That's right, Gustav Vigeland had several brothers, one of which became a famous artist: Emanuel Vigeland. Although he never attained the same level of fame as his older brother, he was nonetheless an accomplished sculptor, painter and stained glass artist.

The mausoleum itself is an intriguing homage to life, death and sex, all rolled into one. It was originally intended to be a museum but halfway through Emanuel changed his mind and decided to combine mausoleum and museum into one. Shaped like a small church with bricked up windows, the acoustics of the building are so powerful that speaking loudly is simply not possible.

The Emanuel Vigeland Mausoleum is one of the cool, quirky and unique sights to see in Oslo, Norway

When Emanuel passed away 1948 he was creamted and ashes placed within a low-hanging niche above the entry. The end result is that every guest of the mausoleum has to bow down to Emanuel on their way out.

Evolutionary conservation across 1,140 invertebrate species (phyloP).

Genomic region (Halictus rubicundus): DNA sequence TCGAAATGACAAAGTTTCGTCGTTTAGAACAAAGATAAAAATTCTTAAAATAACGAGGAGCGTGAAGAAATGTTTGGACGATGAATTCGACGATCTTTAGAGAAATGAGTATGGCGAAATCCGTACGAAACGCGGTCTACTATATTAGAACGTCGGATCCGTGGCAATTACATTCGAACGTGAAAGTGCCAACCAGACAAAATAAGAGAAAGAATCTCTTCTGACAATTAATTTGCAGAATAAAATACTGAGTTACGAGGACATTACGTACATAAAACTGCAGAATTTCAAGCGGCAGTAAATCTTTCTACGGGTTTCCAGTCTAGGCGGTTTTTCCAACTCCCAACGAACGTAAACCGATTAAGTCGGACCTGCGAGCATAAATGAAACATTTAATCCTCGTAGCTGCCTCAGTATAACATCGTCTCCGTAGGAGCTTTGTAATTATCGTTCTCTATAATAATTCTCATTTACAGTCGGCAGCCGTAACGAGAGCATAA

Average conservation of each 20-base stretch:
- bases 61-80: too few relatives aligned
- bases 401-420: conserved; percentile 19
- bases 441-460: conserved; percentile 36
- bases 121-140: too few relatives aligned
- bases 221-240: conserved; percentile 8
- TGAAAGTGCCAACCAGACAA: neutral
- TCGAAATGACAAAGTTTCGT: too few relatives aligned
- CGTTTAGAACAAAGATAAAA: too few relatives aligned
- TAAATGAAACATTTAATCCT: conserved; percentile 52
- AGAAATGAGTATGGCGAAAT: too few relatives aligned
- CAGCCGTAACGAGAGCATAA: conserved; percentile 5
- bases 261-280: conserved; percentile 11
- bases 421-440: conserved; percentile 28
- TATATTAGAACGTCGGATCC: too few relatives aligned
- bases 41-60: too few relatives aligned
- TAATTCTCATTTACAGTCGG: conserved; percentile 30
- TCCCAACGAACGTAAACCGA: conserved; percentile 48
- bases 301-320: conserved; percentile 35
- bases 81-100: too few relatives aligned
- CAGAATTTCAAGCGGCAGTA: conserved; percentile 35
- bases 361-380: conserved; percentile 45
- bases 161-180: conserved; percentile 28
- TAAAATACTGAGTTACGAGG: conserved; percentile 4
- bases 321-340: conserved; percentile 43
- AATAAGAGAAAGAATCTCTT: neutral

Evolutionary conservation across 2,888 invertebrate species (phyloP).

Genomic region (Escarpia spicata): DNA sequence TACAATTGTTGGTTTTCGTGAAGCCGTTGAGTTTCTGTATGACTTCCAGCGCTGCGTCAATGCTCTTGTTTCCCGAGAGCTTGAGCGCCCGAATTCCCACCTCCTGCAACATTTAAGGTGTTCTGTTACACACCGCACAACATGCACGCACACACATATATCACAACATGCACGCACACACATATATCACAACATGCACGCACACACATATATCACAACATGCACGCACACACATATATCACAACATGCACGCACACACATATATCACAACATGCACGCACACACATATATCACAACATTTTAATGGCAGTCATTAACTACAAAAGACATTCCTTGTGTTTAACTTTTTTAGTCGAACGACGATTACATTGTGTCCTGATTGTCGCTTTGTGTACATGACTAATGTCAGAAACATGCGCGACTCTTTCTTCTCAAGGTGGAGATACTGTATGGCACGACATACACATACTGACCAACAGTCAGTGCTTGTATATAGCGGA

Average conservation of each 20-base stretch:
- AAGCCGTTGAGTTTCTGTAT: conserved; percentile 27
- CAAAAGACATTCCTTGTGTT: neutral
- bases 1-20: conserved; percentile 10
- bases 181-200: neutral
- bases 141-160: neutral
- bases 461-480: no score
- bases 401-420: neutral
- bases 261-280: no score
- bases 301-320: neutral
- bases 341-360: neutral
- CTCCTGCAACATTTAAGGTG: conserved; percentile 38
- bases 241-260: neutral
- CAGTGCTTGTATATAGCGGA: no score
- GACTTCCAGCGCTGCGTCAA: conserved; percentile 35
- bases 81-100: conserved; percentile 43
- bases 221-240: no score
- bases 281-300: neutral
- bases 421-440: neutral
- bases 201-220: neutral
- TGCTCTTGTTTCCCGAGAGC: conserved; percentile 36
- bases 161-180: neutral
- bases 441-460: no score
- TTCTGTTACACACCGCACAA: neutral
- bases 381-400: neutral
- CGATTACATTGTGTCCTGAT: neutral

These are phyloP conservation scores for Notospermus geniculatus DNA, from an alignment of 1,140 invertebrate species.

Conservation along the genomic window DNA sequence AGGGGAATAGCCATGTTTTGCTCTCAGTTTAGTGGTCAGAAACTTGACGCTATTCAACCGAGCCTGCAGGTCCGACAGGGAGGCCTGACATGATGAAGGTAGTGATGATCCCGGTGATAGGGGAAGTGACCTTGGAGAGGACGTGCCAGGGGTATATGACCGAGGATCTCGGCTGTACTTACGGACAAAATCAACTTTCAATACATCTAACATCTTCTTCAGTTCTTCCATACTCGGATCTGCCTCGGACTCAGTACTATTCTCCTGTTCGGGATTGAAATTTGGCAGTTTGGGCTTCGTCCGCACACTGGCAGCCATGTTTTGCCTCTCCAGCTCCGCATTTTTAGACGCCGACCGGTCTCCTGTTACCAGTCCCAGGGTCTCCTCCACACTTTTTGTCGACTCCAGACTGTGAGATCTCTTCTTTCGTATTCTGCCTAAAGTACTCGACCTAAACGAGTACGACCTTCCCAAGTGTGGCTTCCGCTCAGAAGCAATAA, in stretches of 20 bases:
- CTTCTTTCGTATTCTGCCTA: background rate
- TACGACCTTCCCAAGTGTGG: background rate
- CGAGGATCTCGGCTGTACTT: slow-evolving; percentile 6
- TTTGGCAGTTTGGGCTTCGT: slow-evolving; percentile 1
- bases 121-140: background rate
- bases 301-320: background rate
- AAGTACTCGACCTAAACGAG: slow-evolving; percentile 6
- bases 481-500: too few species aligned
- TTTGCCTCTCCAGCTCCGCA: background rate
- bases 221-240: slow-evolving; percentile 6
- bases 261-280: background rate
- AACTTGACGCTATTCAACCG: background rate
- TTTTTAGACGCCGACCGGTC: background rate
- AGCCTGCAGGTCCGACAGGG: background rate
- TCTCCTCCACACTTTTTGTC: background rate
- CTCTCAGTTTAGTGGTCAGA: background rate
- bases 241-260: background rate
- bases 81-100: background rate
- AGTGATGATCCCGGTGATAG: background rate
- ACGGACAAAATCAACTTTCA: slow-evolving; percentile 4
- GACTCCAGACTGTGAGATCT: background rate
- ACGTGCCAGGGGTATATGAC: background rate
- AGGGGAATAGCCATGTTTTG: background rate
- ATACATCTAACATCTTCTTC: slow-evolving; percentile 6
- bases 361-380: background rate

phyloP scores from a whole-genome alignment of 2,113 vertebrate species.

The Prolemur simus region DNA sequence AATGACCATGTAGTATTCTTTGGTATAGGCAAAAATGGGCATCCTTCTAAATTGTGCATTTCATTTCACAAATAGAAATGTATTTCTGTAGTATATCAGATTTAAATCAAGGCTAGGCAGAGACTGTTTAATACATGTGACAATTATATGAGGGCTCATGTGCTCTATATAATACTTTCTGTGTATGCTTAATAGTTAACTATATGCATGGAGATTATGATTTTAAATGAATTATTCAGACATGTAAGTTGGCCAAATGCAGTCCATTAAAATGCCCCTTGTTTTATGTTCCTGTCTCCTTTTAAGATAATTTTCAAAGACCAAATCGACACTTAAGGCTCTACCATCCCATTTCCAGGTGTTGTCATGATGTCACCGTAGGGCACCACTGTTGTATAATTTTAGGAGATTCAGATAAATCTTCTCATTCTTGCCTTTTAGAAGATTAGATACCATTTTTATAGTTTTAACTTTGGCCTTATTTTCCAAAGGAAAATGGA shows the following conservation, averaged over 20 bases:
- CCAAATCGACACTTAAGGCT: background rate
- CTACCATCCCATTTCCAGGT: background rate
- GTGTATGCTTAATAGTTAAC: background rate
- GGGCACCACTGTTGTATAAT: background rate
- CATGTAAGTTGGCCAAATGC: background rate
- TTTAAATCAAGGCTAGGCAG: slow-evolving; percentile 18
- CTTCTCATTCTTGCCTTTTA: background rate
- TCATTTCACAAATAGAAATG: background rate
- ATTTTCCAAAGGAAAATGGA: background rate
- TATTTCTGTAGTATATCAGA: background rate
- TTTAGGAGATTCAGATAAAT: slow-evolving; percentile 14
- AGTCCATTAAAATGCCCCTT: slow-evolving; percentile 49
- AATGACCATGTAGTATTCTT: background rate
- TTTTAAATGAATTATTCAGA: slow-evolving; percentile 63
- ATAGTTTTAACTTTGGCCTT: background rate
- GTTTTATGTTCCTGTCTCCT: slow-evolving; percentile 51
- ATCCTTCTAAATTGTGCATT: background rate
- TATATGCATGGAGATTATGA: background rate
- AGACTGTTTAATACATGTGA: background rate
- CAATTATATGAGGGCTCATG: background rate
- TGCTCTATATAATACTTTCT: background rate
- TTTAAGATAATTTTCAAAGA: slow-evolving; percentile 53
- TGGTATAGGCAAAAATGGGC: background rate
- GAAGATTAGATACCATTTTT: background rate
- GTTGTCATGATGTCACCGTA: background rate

Official Web Site

Of course this is only the tip of the glacier of things to do in Oslo. For more advice and information for what to do and where, check out this Norway travel guide....and have fun!

What other unique or quirky Oslo sights are there?

  More Offbeat Travel Guides     More On Norway

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Derek Freal

" ǝʌıʇɔǝdsɹǝd ɹǝɥʇouɐ ɯoɹɟ sƃuıɥʇ ǝǝs oʇ ǝʌol ı "
Derek is a perpetual wanderer, cultural enthusiast, and lifelong traveler. He loves going places where he does not speak a word of the local language and must communicate with hand gestures, as well as places where he is forced to squat awkwardly to poo (supposedly its healthier and more efficient). Say Hello On Twitter!

Website: blog.theholidaze.com